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Octagon, Run by Ex-GIC Staff, to Start Hedge Fund

Date: Thursday, April 23, 2009
Author: Netty Ismail, Bloomberg

Octagon Capital Management Pte, run by former managers of the Government of Singapore Investment Corp.’s quantitative-investment group, plans to start a fund that seeks to profit from broad economic trends.

Octagon, which uses computer models to pick trades, will raise money “in the near future” for a quantitative macro fund that wagers on currencies, equities, interest rates and commodities in Asia, said Lam Poh Min, 39, co-founder of the Singapore-based hedge-fund firm, in an interview. The firm is looking for a “more opportune time” to start the fund, Lam said yesterday.

The firm will tap investor appetite for macro strategies after withdrawals cut the size of its assets by 67 percent to $160 million, even as its equity hedge funds outperformed peers. Octagon will likely stand out from Asia’s biggest macro funds that don’t rely on computer models to select investments, said Melvyn Teo, who researches the hedge-fund industry.

“That’s one way of differentiating themselves from the other run-of-the-mill macro funds,” said Teo, a director at the BNP Paribas Hedge Fund Centre at Singapore Management University. “I don’t think there are a lot of quant macro funds; they are usually run by someone experienced with a view on macro issues.”

An index tracking Asia-focused macro funds rose 3.3 percent in March, the best performance of nine groups followed by Singapore-based Eurekahedge Pte. Long-short strategies, which make bets on rising and falling stocks, gained 2.4 percent, according to the industry data provider.

Macro Strategies

Quek Jee Ngee, who started a quantitative investment group at GIC in 1996 and specializes in macro strategies, will oversee the new fund, Lam said. Quek, 44, also set up the proprietary investment unit at Singapore-based Oversea-Chinese Banking Corp. before joining Octagon last year as a partner.

“I’ve worked with him for so many years,” said Lam, who together with Quek were the first people at GIC, Singapore’s sovereign wealth fund, to develop computer models to trade financial markets. “I’m confident in what he can accomplish.”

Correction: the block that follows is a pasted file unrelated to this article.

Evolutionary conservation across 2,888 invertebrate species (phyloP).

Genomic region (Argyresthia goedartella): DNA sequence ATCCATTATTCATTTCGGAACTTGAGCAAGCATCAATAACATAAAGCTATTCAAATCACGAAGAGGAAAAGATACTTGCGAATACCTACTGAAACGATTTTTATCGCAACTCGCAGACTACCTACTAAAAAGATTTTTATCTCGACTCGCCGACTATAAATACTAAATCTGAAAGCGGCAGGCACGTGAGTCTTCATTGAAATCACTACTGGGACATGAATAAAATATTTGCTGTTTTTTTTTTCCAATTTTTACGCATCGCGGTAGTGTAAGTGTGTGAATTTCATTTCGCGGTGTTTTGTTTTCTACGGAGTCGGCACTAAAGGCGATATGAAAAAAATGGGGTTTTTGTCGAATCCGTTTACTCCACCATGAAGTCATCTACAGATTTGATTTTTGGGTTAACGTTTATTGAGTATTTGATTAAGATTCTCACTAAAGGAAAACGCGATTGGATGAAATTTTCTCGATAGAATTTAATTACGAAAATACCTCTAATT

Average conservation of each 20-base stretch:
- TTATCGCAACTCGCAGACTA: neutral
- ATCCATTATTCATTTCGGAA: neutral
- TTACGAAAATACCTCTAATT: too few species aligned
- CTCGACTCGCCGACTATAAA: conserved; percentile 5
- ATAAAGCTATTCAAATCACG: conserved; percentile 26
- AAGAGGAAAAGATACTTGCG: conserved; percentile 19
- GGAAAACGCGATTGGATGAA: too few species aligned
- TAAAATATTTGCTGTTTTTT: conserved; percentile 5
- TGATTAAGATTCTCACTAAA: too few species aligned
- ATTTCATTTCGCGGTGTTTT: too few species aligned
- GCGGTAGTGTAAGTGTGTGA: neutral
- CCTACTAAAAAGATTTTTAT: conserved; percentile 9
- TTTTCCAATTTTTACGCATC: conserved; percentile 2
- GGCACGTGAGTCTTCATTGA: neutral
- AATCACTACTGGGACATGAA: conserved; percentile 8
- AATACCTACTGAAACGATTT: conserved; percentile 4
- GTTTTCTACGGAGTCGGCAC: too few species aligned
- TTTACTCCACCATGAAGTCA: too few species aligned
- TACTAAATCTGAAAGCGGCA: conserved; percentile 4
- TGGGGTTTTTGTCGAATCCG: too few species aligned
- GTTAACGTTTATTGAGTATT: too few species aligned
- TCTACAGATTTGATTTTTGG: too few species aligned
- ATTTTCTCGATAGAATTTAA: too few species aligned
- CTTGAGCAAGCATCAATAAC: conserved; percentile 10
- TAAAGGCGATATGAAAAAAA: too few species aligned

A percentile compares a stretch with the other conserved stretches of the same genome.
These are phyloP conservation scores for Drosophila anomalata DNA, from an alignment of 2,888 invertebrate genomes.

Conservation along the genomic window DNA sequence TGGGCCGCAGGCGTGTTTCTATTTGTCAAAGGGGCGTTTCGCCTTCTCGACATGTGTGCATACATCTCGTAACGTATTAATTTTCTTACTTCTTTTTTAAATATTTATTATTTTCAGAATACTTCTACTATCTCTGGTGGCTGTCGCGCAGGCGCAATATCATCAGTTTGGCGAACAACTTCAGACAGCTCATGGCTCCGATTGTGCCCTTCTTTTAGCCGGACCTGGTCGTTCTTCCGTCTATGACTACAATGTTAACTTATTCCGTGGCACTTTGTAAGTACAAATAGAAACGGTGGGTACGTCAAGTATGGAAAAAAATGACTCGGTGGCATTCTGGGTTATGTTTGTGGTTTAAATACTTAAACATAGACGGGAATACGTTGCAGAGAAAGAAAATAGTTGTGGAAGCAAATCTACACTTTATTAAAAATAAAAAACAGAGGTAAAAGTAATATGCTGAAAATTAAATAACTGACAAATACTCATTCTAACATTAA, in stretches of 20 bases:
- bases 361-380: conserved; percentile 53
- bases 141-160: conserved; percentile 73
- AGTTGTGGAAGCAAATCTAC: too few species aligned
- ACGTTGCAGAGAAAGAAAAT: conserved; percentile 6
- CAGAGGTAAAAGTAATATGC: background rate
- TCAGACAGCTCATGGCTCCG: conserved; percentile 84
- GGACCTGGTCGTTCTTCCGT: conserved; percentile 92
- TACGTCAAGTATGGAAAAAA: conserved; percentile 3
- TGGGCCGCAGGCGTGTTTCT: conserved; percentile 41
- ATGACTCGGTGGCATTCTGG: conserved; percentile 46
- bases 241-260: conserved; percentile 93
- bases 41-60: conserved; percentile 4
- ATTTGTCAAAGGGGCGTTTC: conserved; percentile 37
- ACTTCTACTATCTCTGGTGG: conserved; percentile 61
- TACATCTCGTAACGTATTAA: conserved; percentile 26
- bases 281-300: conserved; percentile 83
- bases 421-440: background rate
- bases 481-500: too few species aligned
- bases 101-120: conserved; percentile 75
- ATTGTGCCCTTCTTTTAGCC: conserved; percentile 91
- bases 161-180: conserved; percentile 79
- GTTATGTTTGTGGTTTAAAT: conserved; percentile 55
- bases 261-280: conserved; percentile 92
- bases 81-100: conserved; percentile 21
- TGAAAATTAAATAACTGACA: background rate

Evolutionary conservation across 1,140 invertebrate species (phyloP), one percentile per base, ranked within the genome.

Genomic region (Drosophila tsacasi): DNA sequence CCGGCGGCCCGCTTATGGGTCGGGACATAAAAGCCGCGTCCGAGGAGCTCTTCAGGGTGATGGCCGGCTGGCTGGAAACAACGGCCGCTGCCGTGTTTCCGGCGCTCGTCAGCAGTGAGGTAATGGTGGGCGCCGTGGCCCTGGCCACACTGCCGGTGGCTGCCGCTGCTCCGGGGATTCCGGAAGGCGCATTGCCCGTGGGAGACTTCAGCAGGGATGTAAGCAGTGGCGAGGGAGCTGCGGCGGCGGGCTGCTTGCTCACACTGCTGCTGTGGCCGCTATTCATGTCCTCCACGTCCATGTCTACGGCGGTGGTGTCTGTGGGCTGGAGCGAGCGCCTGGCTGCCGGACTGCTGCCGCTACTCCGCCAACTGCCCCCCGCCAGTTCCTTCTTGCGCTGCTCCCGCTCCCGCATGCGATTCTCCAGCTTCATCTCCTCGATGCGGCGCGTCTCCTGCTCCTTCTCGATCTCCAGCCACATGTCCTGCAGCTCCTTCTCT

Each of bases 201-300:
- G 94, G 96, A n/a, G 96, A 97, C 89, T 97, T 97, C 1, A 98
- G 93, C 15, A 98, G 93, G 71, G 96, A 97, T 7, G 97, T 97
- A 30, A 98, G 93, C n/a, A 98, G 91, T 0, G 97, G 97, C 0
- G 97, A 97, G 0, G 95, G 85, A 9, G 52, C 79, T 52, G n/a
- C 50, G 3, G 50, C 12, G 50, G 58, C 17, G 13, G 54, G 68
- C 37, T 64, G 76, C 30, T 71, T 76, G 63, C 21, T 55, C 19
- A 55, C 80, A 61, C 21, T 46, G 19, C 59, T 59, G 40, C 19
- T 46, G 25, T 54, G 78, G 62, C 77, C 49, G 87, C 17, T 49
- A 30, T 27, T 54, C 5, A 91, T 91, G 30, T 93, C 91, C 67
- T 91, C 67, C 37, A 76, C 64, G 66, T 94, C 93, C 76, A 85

GIC, which oversees more than $100 billion of the city- state’s reserves, said in September that annual returns in the past 20 years averaged 7.8 percent in U.S. dollar terms, compared with 7 percent for the MSCI World Index. Its assets fell about 25 percent from their peak last year, the Straits Times reported March 4, citing Singapore’s Minister Mentor Lee Kuan Yew.

Fund Opening

Octagon’s yet-to-be-named new fund, which will trade index futures and options, has a capacity of $500 million, said Lam. It will target returns of 10 percent to 15 percent.

Octagon reopened its Pan Asia Fund, closed to new investors in October 2006, at the end of last year after withdrawals cut the size of its assets to $124 million from as much as $424 million a year ago. Clients withdrew almost $24 billion from the region’s hedge funds last year, according to Eurekahedge.

“It has nothing to do with our performance,” said Lam, who was the top student in computer science at the National University of Singapore and graduated with first-class honors in 1995. “A lot of investors were in desperate need of liquidity and we were able to provide that.”

Rising Interest

The Pan Asia Fund gained about 2 percent from January through mid-April, after losing 4.6 percent in 2008. Asia- focused long-short equity managers lost 0.7 percent in the first three months of the year, extending their 22 percent decline in 2008, according to Eurekahedge.

The fund, which has the capacity to grow to about $500 million, is attracting fund of funds, family offices and pension funds, and existing investors are starting to put in money again, Lam said.

Investors are also starting to shift some assets into the Pan Asia Fund from the Octagon Tactical Short Fund, reversing allocations last year, Lam said. The $35 million Tactical Short Fund, which is “designed to be a very aggressive shorting vehicle,” fell about 5 percent from January through mid-April, after gaining 38 percent in 2008, he said. Shorting involves selling borrowed shares in the expectation prices will decline and they can be bought back to make a profit.

Bullish Point

The Pan Asia Fund has been “more aggressively adding” to its long positions since last month as the firm’s computer models show the recent rally could have more to go, Lam said. The MSCI Asia Pacific Index has risen 18 percent since March.

“We are right now at our most bullish point since the bear market began,” he said. “We are now maintaining the least amount of short exposures in the short fund in a long while.”

The firm picks 80 to 100 stocks for its portfolio after screening an “investment universe” of more than 2,000 securities daily.

Lam and Nelson Chia, a former equity trader at GIC, started by managing $692,000, most of which was their own money, when they set up Octagon in 2004.

Octagon closed its $15 million Japan-focused fund at the end of last year after managing it for nine months. The fund lost about 5 percent in 2008, compared with a 42 percent drop in Japan’s benchmark Nikkei 225 Stock Average.

Hedge funds are mostly private pools of capital whose managers participate substantially in the profits from their speculation on whether the prices of assets will rise or fall.

To contact the reporter on this story: Netty Ismail in Singapore nismail3@bloomberg.net